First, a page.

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Diet & Nutrition, Exercise, Preventive Health, Weight Loss

How To Lose That Cursed Belly Fat

Women used to complain about their hips and thighs. Now, it seems, it’s all about belly fat. I suppose this could be my imagination since I have, in recent years, joined the post-baby ranks…and now share this particular preoccupation.

Or maybe it’s the attention paid to apple vs pear-shaped physiques. Which is an important distinction, actually. An apple silhouette (with fat accumulated around the belly) is more dangerous than a pear shape. Years of research have shown an association between belly fat and an increased risk of heart disease, stroke and diabetes.

Of course there’s a recent study that threatens to debunk years of accepted wisdom re fat distribution in the abdomen vs hips/thighs. But this is just one study, and the jury is still out.

Regardless–whether you want to lose that spare tire for aesthetics or for health–it’s a good goal.

So, what to do?

1. Watch out for trans fat. Saturated fat, in general, is not your friend if you want a nice lean tummy, but trans fats are particularly evil. A study at Wake Forest University showed that trans fat increased the amount of fat stored around the belly…and even worse: it redistributes fat from other parts of your body to the abdomen. Now that is just not nice.

2. Drink green tea. A recent study showed that consumption of green tea enhances exercise-induced abdominal fat loss. Okay, seriously. Is there anything green tea doesn’t help with?

3. Go easy on the alcohol. Alcohol seems to be a particularly bad thing for belly fat. One theory: when you drink, your liver is too busy burning off the alcohol to metabolize fat properly. But worse, is this: alcohol can affect the hormones that regulate your satiety center. In other words, it can make you feel hungrier. And you know what that leads to, don’t you?

4. Manage your stress. Chronic, unrelenting stress does a lot of bad things to our bodies and minds. Not the least of which is produce a steady stream of cortisol. And, unfortunately, cortisol stimulates our bodies to accumulate fat around our abdomens. Great. As if being stressed isn’t bad enough. Now you’re stressed…and chubby. Check here for tips on stress management. And here. And, um, here.

5. Gobble blueberries. Blueberries have been shown in lab studies to diminish abdominal fat. Don’t get too excited, yet, though–the study was only done on rats. Still, it may prove applicable to the rest of us. Besides, blueberries have other benefits too.

6. Fiber, fiber, fiber. A study in the American Journal of Clinical Nutrition showed that a diet rich in whole grains helped rid obese patients of extra belly fat. So that’s a good thing. But there’s another benefit to fiber, when it comes to achieving a nice flat belly. And I’m not going to be cute about this one. If you’re constipated, it’s hard to have a truly flat abdomen. No, this isn’t belly fat, per se, but you’ll still have that bloated roundness that’s not exactly pretty (or comfortable!). To get a trimmer tummy you need a combo of: less body fat, no constipation/bloating, and toned muscles…which brings me to…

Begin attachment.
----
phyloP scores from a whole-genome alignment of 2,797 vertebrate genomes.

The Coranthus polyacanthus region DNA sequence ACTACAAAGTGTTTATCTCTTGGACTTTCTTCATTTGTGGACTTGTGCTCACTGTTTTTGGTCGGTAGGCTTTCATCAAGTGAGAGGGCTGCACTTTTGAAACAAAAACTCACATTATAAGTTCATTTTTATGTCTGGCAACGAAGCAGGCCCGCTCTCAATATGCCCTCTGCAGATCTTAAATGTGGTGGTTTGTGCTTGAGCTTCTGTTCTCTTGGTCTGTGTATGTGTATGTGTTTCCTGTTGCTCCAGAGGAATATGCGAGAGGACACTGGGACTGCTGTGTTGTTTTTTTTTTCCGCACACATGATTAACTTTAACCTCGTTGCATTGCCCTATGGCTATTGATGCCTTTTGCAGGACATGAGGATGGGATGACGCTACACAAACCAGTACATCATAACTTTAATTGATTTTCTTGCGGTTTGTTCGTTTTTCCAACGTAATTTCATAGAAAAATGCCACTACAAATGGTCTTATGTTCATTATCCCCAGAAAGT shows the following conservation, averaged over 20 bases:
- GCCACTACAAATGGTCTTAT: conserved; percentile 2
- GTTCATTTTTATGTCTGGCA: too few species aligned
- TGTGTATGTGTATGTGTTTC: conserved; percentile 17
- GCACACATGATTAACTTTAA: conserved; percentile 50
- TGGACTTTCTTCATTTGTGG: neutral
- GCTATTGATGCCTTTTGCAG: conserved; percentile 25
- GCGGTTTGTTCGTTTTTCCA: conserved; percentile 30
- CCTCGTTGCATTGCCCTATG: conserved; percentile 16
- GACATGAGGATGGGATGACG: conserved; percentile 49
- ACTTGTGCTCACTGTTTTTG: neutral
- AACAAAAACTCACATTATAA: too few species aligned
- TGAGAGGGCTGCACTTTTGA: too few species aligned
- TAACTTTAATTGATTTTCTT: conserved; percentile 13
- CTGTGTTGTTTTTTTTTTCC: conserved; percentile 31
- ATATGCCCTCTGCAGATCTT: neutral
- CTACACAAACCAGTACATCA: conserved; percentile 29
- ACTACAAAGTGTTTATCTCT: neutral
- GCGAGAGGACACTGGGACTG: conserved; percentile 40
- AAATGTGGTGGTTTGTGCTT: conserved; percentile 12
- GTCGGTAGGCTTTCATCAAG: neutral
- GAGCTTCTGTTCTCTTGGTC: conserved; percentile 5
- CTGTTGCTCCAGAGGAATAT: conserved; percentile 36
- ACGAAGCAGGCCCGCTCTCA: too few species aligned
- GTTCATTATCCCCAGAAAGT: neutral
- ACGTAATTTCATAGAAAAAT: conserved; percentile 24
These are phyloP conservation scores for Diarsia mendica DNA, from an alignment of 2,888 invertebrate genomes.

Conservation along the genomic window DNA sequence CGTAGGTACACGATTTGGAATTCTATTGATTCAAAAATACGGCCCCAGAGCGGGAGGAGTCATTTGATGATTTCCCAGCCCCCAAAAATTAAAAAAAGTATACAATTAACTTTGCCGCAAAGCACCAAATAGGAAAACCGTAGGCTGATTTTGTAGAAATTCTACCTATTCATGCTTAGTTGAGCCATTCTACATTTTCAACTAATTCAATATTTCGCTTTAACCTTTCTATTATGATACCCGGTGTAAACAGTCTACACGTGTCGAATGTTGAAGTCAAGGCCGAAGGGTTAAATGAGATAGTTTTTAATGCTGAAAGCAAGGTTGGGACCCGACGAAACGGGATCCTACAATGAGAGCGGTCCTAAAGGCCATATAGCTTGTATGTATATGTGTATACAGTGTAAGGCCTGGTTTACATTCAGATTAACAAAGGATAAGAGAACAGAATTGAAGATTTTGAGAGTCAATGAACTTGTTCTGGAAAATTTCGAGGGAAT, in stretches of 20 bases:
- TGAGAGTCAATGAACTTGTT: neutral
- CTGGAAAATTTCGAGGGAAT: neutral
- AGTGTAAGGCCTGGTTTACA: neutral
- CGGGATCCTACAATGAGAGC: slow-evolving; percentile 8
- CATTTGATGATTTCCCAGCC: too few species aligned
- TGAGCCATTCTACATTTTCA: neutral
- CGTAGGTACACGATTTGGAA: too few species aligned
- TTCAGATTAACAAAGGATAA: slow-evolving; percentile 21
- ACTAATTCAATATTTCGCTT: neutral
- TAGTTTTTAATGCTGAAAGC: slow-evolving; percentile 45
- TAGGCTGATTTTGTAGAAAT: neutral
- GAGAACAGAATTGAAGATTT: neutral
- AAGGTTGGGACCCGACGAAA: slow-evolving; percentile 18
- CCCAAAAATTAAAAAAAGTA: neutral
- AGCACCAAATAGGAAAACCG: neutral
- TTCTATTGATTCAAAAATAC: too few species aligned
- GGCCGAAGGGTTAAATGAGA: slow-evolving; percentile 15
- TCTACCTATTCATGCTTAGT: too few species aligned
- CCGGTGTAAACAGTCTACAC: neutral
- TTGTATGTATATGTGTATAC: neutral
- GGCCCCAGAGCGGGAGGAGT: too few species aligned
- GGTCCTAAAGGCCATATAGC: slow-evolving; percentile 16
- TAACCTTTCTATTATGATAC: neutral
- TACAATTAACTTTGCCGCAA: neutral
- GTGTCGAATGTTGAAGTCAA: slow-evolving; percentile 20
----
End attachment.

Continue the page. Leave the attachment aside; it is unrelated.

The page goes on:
7. Exercise. You knew I was going to get to this one, right? Yes, exercise will definitely help you get a flat tummy. Best approach: get a combo of cardio (to burn fat) and core strengthening to tone those muscles. My current fave? Yoga plank pose.

8. What about diet soda? It seems logical to cut calories by drinking diet soda. But the evidence is conflicting. Some recent studies have shown that diet soda can actually increase weight gain. Read this if you’re curious why this might be.

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About Kim Foster

Dr. Kim Foster is a writer, family doctor, and mom.

Discussion

10 thoughts on “How To Lose That Cursed Belly Fat

  1. My favourite line: “Now you’re stressed . . . and chubby”

    I’m typing this while in plank pose.

    Posted by ceri | October 10, 2011, 9:03 am
  2. Dr Kim,

    I’m a huge fan of green tea, although its benefits as they pertain to weight loss tend to be grossly exaggerated by the retailers of tea-based diet products. A thorough discussion on its merits has to put the results of the various positive clinical studies into context, something I do here…

    http://articles.ultimatefatburner.com/how-much-weight-can-I-lose-with-green-tea.html

    On another note, there are concerns with consuming too much of the concentrated green tea extracts – something many people investigate as an alternative to drinking expensive, quality, loose green tea…

    http://onlinelibrary.wiley.com/doi/10.1002/mnfr.201000644/full

    Too much of a good thing is never a good thing!

    Posted by Paul | October 11, 2011, 2:24 pm
    • True, that!

      I’m always wary of things that are touted as a magic bullet. No one thing is going to fix all your ills–it takes a combo approach.

      Hope I didn’t come off as excessively green-tea-fanatic. Just making light of all the recent press & PR that green tea gets these days! 😉

      Posted by Dr Kim Foster | October 11, 2011, 2:56 pm

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Dr. Kim Foster, MD. (photo credit: Tamea Burd Photography)

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The content of this website is provided for informational purposes only. It is not intended to diagnose or treat disease. It is not a substitute for seeking medical advice or counseling. Always seek the advice of your physician or other qualified health provider with any questions you may have regarding a medical condition. You should seek medical attention before undertaking any diet, exercise or other health program described on this website.
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